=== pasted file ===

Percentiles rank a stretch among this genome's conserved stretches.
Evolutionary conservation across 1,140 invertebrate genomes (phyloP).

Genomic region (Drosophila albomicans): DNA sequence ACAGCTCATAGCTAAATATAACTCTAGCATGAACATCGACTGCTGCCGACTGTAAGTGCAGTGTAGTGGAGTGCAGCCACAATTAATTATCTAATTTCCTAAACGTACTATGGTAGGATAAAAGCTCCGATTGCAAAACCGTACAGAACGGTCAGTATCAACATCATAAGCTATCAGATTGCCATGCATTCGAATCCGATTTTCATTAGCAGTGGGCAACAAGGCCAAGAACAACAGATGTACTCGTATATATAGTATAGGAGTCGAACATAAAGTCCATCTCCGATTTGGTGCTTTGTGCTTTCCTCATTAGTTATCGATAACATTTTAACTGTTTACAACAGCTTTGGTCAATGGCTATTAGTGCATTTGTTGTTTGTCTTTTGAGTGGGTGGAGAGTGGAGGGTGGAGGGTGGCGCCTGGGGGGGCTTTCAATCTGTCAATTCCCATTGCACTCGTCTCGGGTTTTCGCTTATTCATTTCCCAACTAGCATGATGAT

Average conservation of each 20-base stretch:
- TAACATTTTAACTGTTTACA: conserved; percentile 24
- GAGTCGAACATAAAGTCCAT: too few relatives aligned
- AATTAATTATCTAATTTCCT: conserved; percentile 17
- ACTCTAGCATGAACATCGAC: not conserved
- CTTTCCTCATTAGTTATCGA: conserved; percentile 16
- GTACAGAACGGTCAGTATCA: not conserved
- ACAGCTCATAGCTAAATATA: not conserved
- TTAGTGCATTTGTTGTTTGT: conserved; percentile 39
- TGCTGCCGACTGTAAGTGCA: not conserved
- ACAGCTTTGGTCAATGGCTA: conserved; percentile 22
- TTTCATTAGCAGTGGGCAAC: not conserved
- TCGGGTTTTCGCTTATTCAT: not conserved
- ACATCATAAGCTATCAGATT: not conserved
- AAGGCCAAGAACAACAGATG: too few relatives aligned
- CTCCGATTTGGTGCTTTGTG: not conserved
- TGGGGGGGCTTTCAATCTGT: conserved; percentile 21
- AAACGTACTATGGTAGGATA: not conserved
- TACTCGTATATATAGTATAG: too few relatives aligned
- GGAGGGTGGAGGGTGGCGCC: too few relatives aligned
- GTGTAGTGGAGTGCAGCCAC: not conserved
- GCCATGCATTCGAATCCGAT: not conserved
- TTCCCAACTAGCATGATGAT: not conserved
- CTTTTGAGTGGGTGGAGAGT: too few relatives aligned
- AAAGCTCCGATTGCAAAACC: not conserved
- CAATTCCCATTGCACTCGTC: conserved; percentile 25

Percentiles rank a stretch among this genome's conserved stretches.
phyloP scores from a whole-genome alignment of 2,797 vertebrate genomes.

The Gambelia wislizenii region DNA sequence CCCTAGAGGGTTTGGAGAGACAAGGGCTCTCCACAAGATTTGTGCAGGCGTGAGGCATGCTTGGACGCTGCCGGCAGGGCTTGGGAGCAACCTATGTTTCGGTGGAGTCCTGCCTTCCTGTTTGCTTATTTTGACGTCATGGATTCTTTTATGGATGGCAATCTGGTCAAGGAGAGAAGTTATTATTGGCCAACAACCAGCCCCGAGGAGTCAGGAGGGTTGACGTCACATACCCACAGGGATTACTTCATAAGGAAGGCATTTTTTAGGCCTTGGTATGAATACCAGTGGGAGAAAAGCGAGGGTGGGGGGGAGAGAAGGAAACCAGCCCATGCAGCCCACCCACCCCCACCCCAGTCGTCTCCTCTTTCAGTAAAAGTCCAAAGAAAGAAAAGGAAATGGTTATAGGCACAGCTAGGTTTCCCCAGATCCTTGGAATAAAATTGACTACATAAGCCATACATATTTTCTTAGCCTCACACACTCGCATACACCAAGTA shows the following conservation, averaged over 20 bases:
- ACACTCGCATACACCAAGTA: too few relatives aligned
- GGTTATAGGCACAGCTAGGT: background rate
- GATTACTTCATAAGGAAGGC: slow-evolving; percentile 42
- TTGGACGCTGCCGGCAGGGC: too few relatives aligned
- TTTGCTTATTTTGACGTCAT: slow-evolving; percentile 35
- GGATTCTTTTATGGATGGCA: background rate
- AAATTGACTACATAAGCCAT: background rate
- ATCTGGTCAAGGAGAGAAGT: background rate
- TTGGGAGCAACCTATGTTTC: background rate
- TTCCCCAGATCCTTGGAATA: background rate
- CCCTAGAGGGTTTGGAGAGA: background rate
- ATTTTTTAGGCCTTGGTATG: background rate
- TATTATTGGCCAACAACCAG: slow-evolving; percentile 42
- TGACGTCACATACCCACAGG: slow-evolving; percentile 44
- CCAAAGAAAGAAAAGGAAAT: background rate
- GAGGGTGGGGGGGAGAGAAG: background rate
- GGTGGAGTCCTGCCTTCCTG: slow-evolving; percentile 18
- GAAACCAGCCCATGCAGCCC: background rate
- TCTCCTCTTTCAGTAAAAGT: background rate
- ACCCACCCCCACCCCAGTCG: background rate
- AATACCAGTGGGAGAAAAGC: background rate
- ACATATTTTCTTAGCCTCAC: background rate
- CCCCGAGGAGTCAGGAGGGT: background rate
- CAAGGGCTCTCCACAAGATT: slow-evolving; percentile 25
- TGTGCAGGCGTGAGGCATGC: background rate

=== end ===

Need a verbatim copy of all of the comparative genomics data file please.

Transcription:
Percentiles rank a stretch among this genome's conserved stretches.
Evolutionary conservation across 1,140 invertebrate genomes (phyloP).

Genomic region (Drosophila albomicans): DNA sequence ACAGCTCATAGCTAAATATAACTCTAGCATGAACATCGACTGCTGCCGACTGTAAGTGCAGTGTAGTGGAGTGCAGCCACAATTAATTATCTAATTTCCTAAACGTACTATGGTAGGATAAAAGCTCCGATTGCAAAACCGTACAGAACGGTCAGTATCAACATCATAAGCTATCAGATTGCCATGCATTCGAATCCGATTTTCATTAGCAGTGGGCAACAAGGCCAAGAACAACAGATGTACTCGTATATATAGTATAGGAGTCGAACATAAAGTCCATCTCCGATTTGGTGCTTTGTGCTTTCCTCATTAGTTATCGATAACATTTTAACTGTTTACAACAGCTTTGGTCAATGGCTATTAGTGCATTTGTTGTTTGTCTTTTGAGTGGGTGGAGAGTGGAGGGTGGAGGGTGGCGCCTGGGGGGGCTTTCAATCTGTCAATTCCCATTGCACTCGTCTCGGGTTTTCGCTTATTCATTTCCCAACTAGCATGATGAT

Average conservation of each 20-base stretch:
- TAACATTTTAACTGTTTACA: conserved; percentile 24
- GAGTCGAACATAAAGTCCAT: too few relatives aligned
- AATTAATTATCTAATTTCCT: conserved; percentile 17
- ACTCTAGCATGAACATCGAC: not conserved
- CTTTCCTCATTAGTTATCGA: conserved; percentile 16
- GTACAGAACGGTCAGTATCA: not conserved
- ACAGCTCATAGCTAAATATA: not conserved
- TTAGTGCATTTGTTGTTTGT: conserved; percentile 39
- TGCTGCCGACTGTAAGTGCA: not conserved
- ACAGCTTTGGTCAATGGCTA: conserved; percentile 22
- TTTCATTAGCAGTGGGCAAC: not conserved
- TCGGGTTTTCGCTTATTCAT: not conserved
- ACATCATAAGCTATCAGATT: not conserved
- AAGGCCAAGAACAACAGATG: too few relatives aligned
- CTCCGATTTGGTGCTTTGTG: not conserved
- TGGGGGGGCTTTCAATCTGT: conserved; percentile 21
- AAACGTACTATGGTAGGATA: not conserved
- TACTCGTATATATAGTATAG: too few relatives aligned
- GGAGGGTGGAGGGTGGCGCC: too few relatives aligned
- GTGTAGTGGAGTGCAGCCAC: not conserved
- GCCATGCATTCGAATCCGAT: not conserved
- TTCCCAACTAGCATGATGAT: not conserved
- CTTTTGAGTGGGTGGAGAGT: too few relatives aligned
- AAAGCTCCGATTGCAAAACC: not conserved
- CAATTCCCATTGCACTCGTC: conserved; percentile 25

Percentiles rank a stretch among this genome's conserved stretches.
phyloP scores from a whole-genome alignment of 2,797 vertebrate genomes.

The Gambelia wislizenii region DNA sequence CCCTAGAGGGTTTGGAGAGACAAGGGCTCTCCACAAGATTTGTGCAGGCGTGAGGCATGCTTGGACGCTGCCGGCAGGGCTTGGGAGCAACCTATGTTTCGGTGGAGTCCTGCCTTCCTGTTTGCTTATTTTGACGTCATGGATTCTTTTATGGATGGCAATCTGGTCAAGGAGAGAAGTTATTATTGGCCAACAACCAGCCCCGAGGAGTCAGGAGGGTTGACGTCACATACCCACAGGGATTACTTCATAAGGAAGGCATTTTTTAGGCCTTGGTATGAATACCAGTGGGAGAAAAGCGAGGGTGGGGGGGAGAGAAGGAAACCAGCCCATGCAGCCCACCCACCCCCACCCCAGTCGTCTCCTCTTTCAGTAAAAGTCCAAAGAAAGAAAAGGAAATGGTTATAGGCACAGCTAGGTTTCCCCAGATCCTTGGAATAAAATTGACTACATAAGCCATACATATTTTCTTAGCCTCACACACTCGCATACACCAAGTA shows the following conservation, averaged over 20 bases:
- ACACTCGCATACACCAAGTA: too few relatives aligned
- GGTTATAGGCACAGCTAGGT: background rate
- GATTACTTCATAAGGAAGGC: slow-evolving; percentile 42
- TTGGACGCTGCCGGCAGGGC: too few relatives aligned
- TTTGCTTATTTTGACGTCAT: slow-evolving; percentile 35
- GGATTCTTTTATGGATGGCA: background rate
- AAATTGACTACATAAGCCAT: background rate
- ATCTGGTCAAGGAGAGAAGT: background rate
- TTGGGAGCAACCTATGTTTC: background rate
- TTCCCCAGATCCTTGGAATA: background rate
- CCCTAGAGGGTTTGGAGAGA: background rate
- ATTTTTTAGGCCTTGGTATG: background rate
- TATTATTGGCCAACAACCAG: slow-evolving; percentile 42
- TGACGTCACATACCCACAGG: slow-evolving; percentile 44
- CCAAAGAAAGAAAAGGAAAT: background rate
- GAGGGTGGGGGGGAGAGAAG: background rate
- GGTGGAGTCCTGCCTTCCTG: slow-evolving; percentile 18
- GAAACCAGCCCATGCAGCCC: background rate
- TCTCCTCTTTCAGTAAAAGT: background rate
- ACCCACCCCCACCCCAGTCG: background rate
- AATACCAGTGGGAGAAAAGC: background rate
- ACATATTTTCTTAGCCTCAC: background rate
- CCCCGAGGAGTCAGGAGGGT: background rate
- CAAGGGCTCTCCACAAGATT: slow-evolving; percentile 25
- TGTGCAGGCGTGAGGCATGC: background rate